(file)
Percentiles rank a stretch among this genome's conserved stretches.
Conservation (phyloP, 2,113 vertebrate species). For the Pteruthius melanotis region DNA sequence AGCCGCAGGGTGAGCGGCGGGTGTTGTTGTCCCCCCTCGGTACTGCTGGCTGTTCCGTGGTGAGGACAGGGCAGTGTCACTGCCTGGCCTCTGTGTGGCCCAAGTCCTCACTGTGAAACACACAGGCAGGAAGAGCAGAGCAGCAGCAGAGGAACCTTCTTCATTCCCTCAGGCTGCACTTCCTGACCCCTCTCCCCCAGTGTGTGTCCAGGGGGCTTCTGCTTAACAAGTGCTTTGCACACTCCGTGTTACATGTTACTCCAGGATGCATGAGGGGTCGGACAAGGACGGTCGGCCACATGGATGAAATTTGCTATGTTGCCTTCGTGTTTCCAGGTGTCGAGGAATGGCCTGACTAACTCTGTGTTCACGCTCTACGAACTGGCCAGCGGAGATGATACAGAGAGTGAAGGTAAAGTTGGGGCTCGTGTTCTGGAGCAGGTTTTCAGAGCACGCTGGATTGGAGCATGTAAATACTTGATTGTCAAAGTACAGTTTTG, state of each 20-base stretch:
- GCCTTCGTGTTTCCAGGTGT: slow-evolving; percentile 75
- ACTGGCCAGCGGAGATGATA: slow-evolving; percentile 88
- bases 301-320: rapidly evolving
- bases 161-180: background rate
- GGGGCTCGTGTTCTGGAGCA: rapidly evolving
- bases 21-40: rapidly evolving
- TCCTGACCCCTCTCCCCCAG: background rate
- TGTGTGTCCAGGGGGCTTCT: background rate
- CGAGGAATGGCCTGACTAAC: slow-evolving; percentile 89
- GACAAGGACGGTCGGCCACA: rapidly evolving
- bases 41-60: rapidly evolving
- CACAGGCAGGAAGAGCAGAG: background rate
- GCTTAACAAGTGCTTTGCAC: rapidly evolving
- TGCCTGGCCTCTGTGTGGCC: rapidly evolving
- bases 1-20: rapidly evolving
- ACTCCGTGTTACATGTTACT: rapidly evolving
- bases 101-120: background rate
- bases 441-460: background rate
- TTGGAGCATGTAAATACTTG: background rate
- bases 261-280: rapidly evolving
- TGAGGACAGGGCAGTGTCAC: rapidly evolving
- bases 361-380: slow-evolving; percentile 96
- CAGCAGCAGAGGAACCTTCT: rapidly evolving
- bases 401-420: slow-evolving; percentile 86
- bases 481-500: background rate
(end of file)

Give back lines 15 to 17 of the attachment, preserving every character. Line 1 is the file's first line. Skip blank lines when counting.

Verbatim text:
- GCTTAACAAGTGCTTTGCAC: rapidly evolving
- TGCCTGGCCTCTGTGTGGCC: rapidly evolving
- bases 1-20: rapidly evolving